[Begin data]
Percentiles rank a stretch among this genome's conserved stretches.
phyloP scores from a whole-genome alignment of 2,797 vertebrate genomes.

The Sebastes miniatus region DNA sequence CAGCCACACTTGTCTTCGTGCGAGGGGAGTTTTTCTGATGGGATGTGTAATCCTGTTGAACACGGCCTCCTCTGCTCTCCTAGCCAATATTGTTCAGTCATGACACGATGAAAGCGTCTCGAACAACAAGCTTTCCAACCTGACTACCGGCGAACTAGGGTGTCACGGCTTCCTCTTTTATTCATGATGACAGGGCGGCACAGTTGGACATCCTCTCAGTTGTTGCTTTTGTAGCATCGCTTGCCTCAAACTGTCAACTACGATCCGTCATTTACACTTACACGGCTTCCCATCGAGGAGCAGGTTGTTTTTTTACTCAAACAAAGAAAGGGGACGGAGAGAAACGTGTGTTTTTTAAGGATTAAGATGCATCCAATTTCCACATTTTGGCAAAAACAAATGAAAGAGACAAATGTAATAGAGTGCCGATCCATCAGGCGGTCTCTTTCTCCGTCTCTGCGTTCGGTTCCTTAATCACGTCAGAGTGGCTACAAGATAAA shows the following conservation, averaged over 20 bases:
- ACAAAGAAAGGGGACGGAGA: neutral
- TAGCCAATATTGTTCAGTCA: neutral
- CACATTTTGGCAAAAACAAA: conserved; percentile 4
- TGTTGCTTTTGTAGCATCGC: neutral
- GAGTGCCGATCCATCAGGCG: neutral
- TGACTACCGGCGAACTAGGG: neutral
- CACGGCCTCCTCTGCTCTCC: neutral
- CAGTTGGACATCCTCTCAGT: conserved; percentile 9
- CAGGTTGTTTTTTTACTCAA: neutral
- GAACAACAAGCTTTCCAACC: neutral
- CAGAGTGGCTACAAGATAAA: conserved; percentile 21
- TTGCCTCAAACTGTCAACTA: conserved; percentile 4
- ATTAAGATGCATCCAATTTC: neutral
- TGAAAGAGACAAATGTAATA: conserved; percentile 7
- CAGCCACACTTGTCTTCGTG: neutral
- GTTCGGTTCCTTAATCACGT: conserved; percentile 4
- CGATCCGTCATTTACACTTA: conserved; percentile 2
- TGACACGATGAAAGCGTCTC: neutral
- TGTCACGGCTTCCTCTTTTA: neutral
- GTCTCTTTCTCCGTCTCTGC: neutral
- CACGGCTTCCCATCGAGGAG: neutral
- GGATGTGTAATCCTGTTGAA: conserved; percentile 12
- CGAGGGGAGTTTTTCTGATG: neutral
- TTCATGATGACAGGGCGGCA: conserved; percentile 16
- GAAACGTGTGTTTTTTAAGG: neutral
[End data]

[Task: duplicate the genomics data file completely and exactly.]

Percentiles rank a stretch among this genome's conserved stretches.
phyloP scores from a whole-genome alignment of 2,797 vertebrate genomes.

The Sebastes miniatus region DNA sequence CAGCCACACTTGTCTTCGTGCGAGGGGAGTTTTTCTGATGGGATGTGTAATCCTGTTGAACACGGCCTCCTCTGCTCTCCTAGCCAATATTGTTCAGTCATGACACGATGAAAGCGTCTCGAACAACAAGCTTTCCAACCTGACTACCGGCGAACTAGGGTGTCACGGCTTCCTCTTTTATTCATGATGACAGGGCGGCACAGTTGGACATCCTCTCAGTTGTTGCTTTTGTAGCATCGCTTGCCTCAAACTGTCAACTACGATCCGTCATTTACACTTACACGGCTTCCCATCGAGGAGCAGGTTGTTTTTTTACTCAAACAAAGAAAGGGGACGGAGAGAAACGTGTGTTTTTTAAGGATTAAGATGCATCCAATTTCCACATTTTGGCAAAAACAAATGAAAGAGACAAATGTAATAGAGTGCCGATCCATCAGGCGGTCTCTTTCTCCGTCTCTGCGTTCGGTTCCTTAATCACGTCAGAGTGGCTACAAGATAAA shows the following conservation, averaged over 20 bases:
- ACAAAGAAAGGGGACGGAGA: neutral
- TAGCCAATATTGTTCAGTCA: neutral
- CACATTTTGGCAAAAACAAA: conserved; percentile 4
- TGTTGCTTTTGTAGCATCGC: neutral
- GAGTGCCGATCCATCAGGCG: neutral
- TGACTACCGGCGAACTAGGG: neutral
- CACGGCCTCCTCTGCTCTCC: neutral
- CAGTTGGACATCCTCTCAGT: conserved; percentile 9
- CAGGTTGTTTTTTTACTCAA: neutral
- GAACAACAAGCTTTCCAACC: neutral
- CAGAGTGGCTACAAGATAAA: conserved; percentile 21
- TTGCCTCAAACTGTCAACTA: conserved; percentile 4
- ATTAAGATGCATCCAATTTC: neutral
- TGAAAGAGACAAATGTAATA: conserved; percentile 7
- CAGCCACACTTGTCTTCGTG: neutral
- GTTCGGTTCCTTAATCACGT: conserved; percentile 4
- CGATCCGTCATTTACACTTA: conserved; percentile 2
- TGACACGATGAAAGCGTCTC: neutral
- TGTCACGGCTTCCTCTTTTA: neutral
- GTCTCTTTCTCCGTCTCTGC: neutral
- CACGGCTTCCCATCGAGGAG: neutral
- GGATGTGTAATCCTGTTGAA: conserved; percentile 12
- CGAGGGGAGTTTTTCTGATG: neutral
- TTCATGATGACAGGGCGGCA: conserved; percentile 16
- GAAACGTGTGTTTTTTAAGG: neutral